They are only 99 percent accurate on the day you actually miss your period. It means you should repeat the pregnancy test if you have done it early in the pregnancy and before you have missed your period until the pregnancy test finally becomes positive.
In an ectopic pregnancy, which is a pregnancy usually found in the fallopian tubes instead of the uterus, the hCG levels are generally normal. As the pregnancy grows and gets crowded out by the fallopian tube, the hCG levels will not rise as rapidly and will eventually begin to fall as the products of conception die. After the ectopic pregnancy has been treated surgically or treated with methotrexate, the source of the hCG is gone and the levels quickly reduce to normal. Most people do not need to check a repeat hCG level after an ectopic pregnancy unless there is some question that the treatment has failed to work.
Sometimes the hCG level is not elevated because of a pregnancy. Instead, the individual has instead developed a tumor that secretes hCG as part of a tumor marker. Cancers of the ovaries, testes, lungs, and other areas of the body can secrete extremely high levels of hCG. The symptoms can be similar to having nausea and vomiting of pregnancy. Doctors use the hCG levels in these situations not to follow a pregnancy but to see if the tumor is getting better after surgery, chemotherapy, or radiation. HCG-secreting tumors are not common but, when they are detected, the level of hCG is a good way to see if the tumor has resolved itself or if it has metastasized.
Quantitative hCG testing, as mentioned, needs to be done in a doctor’s office. The doctor takes a sampling of the blood. You do not have to be fasting for this type of blood test. The blood is then spun to get the serum part of the blood. It is the serum that is where the human chorionic gonadotropin is found. The serum is removed from the red blood cells to be sampled for the level of hCG in the liquid part of the blood. A machine is used that detects the exact amount of hCG in the serum.
This is a very sensitive test and can detect levels of hCG at any level greater than 5 IU/ml. It is a test often used when there is a suspected ectopic pregnancy or miscarriage because it shows the absolute value of the hCG. Normally, this number should double every 48 to 72 hours and, if it doesn’t do that, it could mean that there is something wrong with the pregnancy. The doctor will take more than one quantitative hCG test in order to see if the doubling happens as predicted. Quantitative hCG levels are also done when the woman has undergone an in vitro fertilization procedure.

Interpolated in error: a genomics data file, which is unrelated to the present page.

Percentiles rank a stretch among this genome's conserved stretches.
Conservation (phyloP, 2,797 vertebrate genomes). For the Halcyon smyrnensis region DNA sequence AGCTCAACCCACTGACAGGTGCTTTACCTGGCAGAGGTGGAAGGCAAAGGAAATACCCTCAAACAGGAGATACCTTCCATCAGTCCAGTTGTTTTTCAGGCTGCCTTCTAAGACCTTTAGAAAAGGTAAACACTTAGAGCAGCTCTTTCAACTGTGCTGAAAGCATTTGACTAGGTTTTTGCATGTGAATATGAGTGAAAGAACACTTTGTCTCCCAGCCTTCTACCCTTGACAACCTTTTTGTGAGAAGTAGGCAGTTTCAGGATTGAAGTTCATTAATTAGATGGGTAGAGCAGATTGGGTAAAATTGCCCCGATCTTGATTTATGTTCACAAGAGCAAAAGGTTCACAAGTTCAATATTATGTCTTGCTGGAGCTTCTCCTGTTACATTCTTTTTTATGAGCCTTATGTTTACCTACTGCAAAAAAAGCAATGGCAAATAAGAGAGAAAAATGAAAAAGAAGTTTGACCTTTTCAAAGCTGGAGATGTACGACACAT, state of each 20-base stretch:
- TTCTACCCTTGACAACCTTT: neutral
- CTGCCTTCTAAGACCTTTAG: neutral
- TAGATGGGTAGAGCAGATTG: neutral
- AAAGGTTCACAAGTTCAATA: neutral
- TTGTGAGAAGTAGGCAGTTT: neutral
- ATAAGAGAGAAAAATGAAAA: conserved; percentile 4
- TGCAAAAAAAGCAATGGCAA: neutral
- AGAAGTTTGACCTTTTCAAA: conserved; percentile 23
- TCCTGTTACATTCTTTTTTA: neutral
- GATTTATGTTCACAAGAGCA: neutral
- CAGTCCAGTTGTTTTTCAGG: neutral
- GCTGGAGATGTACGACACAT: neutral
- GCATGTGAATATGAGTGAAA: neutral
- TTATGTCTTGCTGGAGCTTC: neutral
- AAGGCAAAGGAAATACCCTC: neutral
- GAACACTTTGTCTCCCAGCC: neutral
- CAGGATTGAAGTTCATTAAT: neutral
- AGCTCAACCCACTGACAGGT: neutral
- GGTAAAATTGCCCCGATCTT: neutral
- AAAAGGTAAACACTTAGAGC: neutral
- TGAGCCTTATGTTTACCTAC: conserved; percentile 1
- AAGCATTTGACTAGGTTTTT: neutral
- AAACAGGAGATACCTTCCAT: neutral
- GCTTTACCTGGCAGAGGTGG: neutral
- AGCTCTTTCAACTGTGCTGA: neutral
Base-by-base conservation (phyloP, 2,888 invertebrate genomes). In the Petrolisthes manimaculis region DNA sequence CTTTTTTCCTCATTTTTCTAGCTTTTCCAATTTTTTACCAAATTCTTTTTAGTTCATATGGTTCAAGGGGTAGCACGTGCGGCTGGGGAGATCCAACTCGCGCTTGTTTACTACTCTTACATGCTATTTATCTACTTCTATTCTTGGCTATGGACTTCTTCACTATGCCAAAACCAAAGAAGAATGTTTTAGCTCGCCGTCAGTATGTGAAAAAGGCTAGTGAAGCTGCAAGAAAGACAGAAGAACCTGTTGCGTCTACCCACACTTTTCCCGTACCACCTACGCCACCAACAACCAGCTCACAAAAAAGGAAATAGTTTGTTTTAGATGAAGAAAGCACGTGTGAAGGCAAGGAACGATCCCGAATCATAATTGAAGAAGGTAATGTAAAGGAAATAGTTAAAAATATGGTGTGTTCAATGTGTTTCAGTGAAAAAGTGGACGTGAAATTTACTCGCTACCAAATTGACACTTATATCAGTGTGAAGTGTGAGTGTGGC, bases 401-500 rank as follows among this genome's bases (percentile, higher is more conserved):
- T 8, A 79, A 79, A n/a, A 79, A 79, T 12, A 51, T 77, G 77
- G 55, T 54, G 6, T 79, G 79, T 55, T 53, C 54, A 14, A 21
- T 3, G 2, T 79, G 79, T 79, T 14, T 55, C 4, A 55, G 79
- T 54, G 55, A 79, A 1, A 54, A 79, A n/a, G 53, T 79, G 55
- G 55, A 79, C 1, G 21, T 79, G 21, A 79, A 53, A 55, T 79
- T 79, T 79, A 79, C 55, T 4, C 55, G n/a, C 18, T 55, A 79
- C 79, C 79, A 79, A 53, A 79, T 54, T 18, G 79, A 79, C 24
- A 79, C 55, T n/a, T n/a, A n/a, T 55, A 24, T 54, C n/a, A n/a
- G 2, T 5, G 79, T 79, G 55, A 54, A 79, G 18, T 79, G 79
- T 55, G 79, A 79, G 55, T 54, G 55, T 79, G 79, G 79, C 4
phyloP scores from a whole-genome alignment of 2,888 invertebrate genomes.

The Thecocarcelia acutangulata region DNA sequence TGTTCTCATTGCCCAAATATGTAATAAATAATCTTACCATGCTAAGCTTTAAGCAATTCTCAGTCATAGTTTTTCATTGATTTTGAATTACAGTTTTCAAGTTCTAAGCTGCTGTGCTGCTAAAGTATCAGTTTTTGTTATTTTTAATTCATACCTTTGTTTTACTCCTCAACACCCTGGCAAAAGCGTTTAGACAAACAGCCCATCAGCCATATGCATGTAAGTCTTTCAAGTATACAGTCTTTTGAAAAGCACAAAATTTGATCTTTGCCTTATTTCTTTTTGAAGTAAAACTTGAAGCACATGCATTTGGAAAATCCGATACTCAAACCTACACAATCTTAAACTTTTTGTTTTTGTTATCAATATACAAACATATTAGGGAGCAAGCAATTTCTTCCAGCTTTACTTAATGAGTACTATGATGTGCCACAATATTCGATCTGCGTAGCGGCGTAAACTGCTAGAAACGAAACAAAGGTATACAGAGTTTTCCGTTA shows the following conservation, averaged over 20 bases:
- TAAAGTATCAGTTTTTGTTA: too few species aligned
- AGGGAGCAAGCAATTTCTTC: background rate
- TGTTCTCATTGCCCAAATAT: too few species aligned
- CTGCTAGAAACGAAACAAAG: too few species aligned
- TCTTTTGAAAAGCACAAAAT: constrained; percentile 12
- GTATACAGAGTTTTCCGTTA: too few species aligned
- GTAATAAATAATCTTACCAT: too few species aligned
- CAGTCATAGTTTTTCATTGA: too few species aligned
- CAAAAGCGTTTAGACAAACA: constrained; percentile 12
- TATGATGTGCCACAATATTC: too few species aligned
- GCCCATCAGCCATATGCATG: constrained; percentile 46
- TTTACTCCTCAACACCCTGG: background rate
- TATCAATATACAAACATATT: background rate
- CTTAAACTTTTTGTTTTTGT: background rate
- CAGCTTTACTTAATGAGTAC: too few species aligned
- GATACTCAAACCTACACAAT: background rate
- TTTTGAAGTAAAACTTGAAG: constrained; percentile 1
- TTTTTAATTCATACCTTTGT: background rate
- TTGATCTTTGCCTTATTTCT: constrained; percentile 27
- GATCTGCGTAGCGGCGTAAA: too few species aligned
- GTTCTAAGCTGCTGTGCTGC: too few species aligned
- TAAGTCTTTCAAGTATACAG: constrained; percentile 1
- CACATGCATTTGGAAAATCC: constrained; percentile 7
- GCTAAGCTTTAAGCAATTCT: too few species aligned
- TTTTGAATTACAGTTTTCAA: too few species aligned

The doctor wants to know if the embryo or embryos inserted in the uterus have implanted and the quantitative hCG test will show if this has occurred. It won’t usually be able to detect the number of embryos that have implanted because the hCG levels in any pregnancy fluctuate widely. It is not known why some women have lower hCG levels and why some women’s hCG levels are markedly high.
For reasons that are unclear, the hCG level peaks at around 8 weeks’ gestation and begins to drop after that. This means that the hCG level can technically be below detectable levels when a woman is nearly about to give birth. This is not a worrisome sign and fortunately, a woman rarely has to check her hCG level in late pregnancy because she has many other signs of pregnancy to show that she is pregnant, such as fetal movement and a large uterine size. If an hCG level is obtained and is low or zero, it doesn’t mean she is not pregnant but just means the levels are now undetectable.
When a woman has a triplet pregnancy, she has three separate fetuses and usually has three separate placentas if this is a fraternal triplet situation. Each placenta will give off its own human chorionic gonadotropin so that levels of hCG rise much beyond that seen in a singleton or even a twin pregnancy. The levels of hCG can be in excess of 30,000 IU/ml. This can cause extreme amounts of nausea and vomiting during the pregnancy that can last longer than the first trimester and can occur in the second trimester as well.
In a miscarriage, the levels of hCG are usually abnormal. You may have a positive pregnancy test at the time of the missed menstrual period but the line may be very faint and will not darken with time. A quantitative hCG level will be normal in the early stages of the pregnancy. Unfortunately, the levels of hCG do not usually double in 48 to 72 hours as happens in a normal pregnancy. Instead, they remain steady or begin to fall off.
When the bleeding starts, the products of conception will separate from the inner lining of the uterus and no more hCG will be secreted into the mother’s bloodstream. The levels of human chorionic gonadotropin will begin to fall off and will return to normal within a few weeks of a completed miscarriage. If the products of conception are retained in the uterus, the levels of hCG may remain up but will not approach the levels of a normal pregnancy.
There will usually not be enough hCG to cause any type of nausea and vomiting and, after a dilatation and curettage, the hCG levels will return to pre-pregnancy levels, which is less than 5 IU/ml or even to a zero level.